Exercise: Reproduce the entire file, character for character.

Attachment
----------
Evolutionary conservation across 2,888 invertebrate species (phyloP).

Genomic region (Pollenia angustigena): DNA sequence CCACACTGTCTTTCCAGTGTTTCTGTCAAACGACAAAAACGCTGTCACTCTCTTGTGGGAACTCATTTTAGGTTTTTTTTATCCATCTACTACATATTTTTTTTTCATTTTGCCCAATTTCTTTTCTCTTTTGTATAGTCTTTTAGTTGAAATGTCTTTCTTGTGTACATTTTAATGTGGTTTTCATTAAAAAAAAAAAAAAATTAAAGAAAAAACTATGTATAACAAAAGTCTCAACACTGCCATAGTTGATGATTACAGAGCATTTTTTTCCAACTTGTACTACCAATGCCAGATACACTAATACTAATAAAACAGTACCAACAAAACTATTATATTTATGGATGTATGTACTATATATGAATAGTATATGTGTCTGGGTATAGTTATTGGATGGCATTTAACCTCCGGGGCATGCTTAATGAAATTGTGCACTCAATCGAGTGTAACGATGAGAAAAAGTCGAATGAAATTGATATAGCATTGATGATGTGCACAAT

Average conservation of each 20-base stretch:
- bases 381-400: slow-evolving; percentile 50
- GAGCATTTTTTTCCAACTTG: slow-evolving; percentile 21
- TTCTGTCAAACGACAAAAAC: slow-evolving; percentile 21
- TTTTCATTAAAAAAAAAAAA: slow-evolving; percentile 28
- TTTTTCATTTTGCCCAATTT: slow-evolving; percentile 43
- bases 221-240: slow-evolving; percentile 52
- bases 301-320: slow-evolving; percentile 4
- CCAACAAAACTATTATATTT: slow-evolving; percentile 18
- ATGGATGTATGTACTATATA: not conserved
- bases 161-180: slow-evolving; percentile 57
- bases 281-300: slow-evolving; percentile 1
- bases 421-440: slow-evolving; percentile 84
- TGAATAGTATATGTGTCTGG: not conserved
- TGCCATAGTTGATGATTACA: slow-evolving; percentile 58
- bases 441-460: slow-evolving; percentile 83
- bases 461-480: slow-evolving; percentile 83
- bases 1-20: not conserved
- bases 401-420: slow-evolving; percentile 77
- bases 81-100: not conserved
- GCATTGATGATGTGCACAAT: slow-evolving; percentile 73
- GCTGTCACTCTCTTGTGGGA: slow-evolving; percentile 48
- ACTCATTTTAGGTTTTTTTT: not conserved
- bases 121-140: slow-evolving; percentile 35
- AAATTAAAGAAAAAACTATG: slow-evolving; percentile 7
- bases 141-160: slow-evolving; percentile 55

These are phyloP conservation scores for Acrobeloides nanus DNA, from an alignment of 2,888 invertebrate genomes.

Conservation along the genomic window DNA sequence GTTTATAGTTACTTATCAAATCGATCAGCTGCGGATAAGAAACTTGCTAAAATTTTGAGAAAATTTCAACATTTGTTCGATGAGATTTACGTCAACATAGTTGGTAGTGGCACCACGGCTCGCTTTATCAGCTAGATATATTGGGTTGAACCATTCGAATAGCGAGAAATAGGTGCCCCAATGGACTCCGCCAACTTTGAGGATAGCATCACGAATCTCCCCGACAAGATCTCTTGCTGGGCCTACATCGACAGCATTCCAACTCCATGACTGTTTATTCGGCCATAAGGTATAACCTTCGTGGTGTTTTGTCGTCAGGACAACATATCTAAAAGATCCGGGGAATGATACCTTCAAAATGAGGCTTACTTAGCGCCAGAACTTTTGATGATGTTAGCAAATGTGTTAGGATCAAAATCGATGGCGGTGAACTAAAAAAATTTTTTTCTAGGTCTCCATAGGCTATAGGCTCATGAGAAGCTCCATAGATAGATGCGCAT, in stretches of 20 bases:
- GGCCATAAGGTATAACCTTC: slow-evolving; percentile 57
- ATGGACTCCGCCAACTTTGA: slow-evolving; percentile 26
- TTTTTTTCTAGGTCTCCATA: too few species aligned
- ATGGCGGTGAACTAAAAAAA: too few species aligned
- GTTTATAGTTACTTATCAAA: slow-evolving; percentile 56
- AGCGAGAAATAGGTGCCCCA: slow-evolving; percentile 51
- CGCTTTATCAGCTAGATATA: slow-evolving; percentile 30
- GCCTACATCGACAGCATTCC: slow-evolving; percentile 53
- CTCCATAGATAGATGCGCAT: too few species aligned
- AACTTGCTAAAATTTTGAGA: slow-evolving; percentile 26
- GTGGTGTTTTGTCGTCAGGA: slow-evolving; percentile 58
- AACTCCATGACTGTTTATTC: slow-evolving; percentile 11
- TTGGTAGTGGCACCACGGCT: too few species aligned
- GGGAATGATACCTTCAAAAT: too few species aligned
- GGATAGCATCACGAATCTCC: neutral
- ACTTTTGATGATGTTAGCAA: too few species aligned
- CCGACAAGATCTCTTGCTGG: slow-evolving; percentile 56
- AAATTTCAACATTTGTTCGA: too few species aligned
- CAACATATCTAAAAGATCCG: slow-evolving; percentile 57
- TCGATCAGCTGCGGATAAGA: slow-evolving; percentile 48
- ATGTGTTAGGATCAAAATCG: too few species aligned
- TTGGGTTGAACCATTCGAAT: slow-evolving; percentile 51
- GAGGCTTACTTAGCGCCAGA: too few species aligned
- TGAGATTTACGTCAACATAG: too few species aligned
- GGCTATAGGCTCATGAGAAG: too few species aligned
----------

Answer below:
Evolutionary conservation across 2,888 invertebrate species (phyloP).

Genomic region (Pollenia angustigena): DNA sequence CCACACTGTCTTTCCAGTGTTTCTGTCAAACGACAAAAACGCTGTCACTCTCTTGTGGGAACTCATTTTAGGTTTTTTTTATCCATCTACTACATATTTTTTTTTCATTTTGCCCAATTTCTTTTCTCTTTTGTATAGTCTTTTAGTTGAAATGTCTTTCTTGTGTACATTTTAATGTGGTTTTCATTAAAAAAAAAAAAAAATTAAAGAAAAAACTATGTATAACAAAAGTCTCAACACTGCCATAGTTGATGATTACAGAGCATTTTTTTCCAACTTGTACTACCAATGCCAGATACACTAATACTAATAAAACAGTACCAACAAAACTATTATATTTATGGATGTATGTACTATATATGAATAGTATATGTGTCTGGGTATAGTTATTGGATGGCATTTAACCTCCGGGGCATGCTTAATGAAATTGTGCACTCAATCGAGTGTAACGATGAGAAAAAGTCGAATGAAATTGATATAGCATTGATGATGTGCACAAT

Average conservation of each 20-base stretch:
- bases 381-400: slow-evolving; percentile 50
- GAGCATTTTTTTCCAACTTG: slow-evolving; percentile 21
- TTCTGTCAAACGACAAAAAC: slow-evolving; percentile 21
- TTTTCATTAAAAAAAAAAAA: slow-evolving; percentile 28
- TTTTTCATTTTGCCCAATTT: slow-evolving; percentile 43
- bases 221-240: slow-evolving; percentile 52
- bases 301-320: slow-evolving; percentile 4
- CCAACAAAACTATTATATTT: slow-evolving; percentile 18
- ATGGATGTATGTACTATATA: not conserved
- bases 161-180: slow-evolving; percentile 57
- bases 281-300: slow-evolving; percentile 1
- bases 421-440: slow-evolving; percentile 84
- TGAATAGTATATGTGTCTGG: not conserved
- TGCCATAGTTGATGATTACA: slow-evolving; percentile 58
- bases 441-460: slow-evolving; percentile 83
- bases 461-480: slow-evolving; percentile 83
- bases 1-20: not conserved
- bases 401-420: slow-evolving; percentile 77
- bases 81-100: not conserved
- GCATTGATGATGTGCACAAT: slow-evolving; percentile 73
- GCTGTCACTCTCTTGTGGGA: slow-evolving; percentile 48
- ACTCATTTTAGGTTTTTTTT: not conserved
- bases 121-140: slow-evolving; percentile 35
- AAATTAAAGAAAAAACTATG: slow-evolving; percentile 7
- bases 141-160: slow-evolving; percentile 55

These are phyloP conservation scores for Acrobeloides nanus DNA, from an alignment of 2,888 invertebrate genomes.

Conservation along the genomic window DNA sequence GTTTATAGTTACTTATCAAATCGATCAGCTGCGGATAAGAAACTTGCTAAAATTTTGAGAAAATTTCAACATTTGTTCGATGAGATTTACGTCAACATAGTTGGTAGTGGCACCACGGCTCGCTTTATCAGCTAGATATATTGGGTTGAACCATTCGAATAGCGAGAAATAGGTGCCCCAATGGACTCCGCCAACTTTGAGGATAGCATCACGAATCTCCCCGACAAGATCTCTTGCTGGGCCTACATCGACAGCATTCCAACTCCATGACTGTTTATTCGGCCATAAGGTATAACCTTCGTGGTGTTTTGTCGTCAGGACAACATATCTAAAAGATCCGGGGAATGATACCTTCAAAATGAGGCTTACTTAGCGCCAGAACTTTTGATGATGTTAGCAAATGTGTTAGGATCAAAATCGATGGCGGTGAACTAAAAAAATTTTTTTCTAGGTCTCCATAGGCTATAGGCTCATGAGAAGCTCCATAGATAGATGCGCAT, in stretches of 20 bases:
- GGCCATAAGGTATAACCTTC: slow-evolving; percentile 57
- ATGGACTCCGCCAACTTTGA: slow-evolving; percentile 26
- TTTTTTTCTAGGTCTCCATA: too few species aligned
- ATGGCGGTGAACTAAAAAAA: too few species aligned
- GTTTATAGTTACTTATCAAA: slow-evolving; percentile 56
- AGCGAGAAATAGGTGCCCCA: slow-evolving; percentile 51
- CGCTTTATCAGCTAGATATA: slow-evolving; percentile 30
- GCCTACATCGACAGCATTCC: slow-evolving; percentile 53
- CTCCATAGATAGATGCGCAT: too few species aligned
- AACTTGCTAAAATTTTGAGA: slow-evolving; percentile 26
- GTGGTGTTTTGTCGTCAGGA: slow-evolving; percentile 58
- AACTCCATGACTGTTTATTC: slow-evolving; percentile 11
- TTGGTAGTGGCACCACGGCT: too few species aligned
- GGGAATGATACCTTCAAAAT: too few species aligned
- GGATAGCATCACGAATCTCC: neutral
- ACTTTTGATGATGTTAGCAA: too few species aligned
- CCGACAAGATCTCTTGCTGG: slow-evolving; percentile 56
- AAATTTCAACATTTGTTCGA: too few species aligned
- CAACATATCTAAAAGATCCG: slow-evolving; percentile 57
- TCGATCAGCTGCGGATAAGA: slow-evolving; percentile 48
- ATGTGTTAGGATCAAAATCG: too few species aligned
- TTGGGTTGAACCATTCGAAT: slow-evolving; percentile 51
- GAGGCTTACTTAGCGCCAGA: too few species aligned
- TGAGATTTACGTCAACATAG: too few species aligned
- GGCTATAGGCTCATGAGAAG: too few species aligned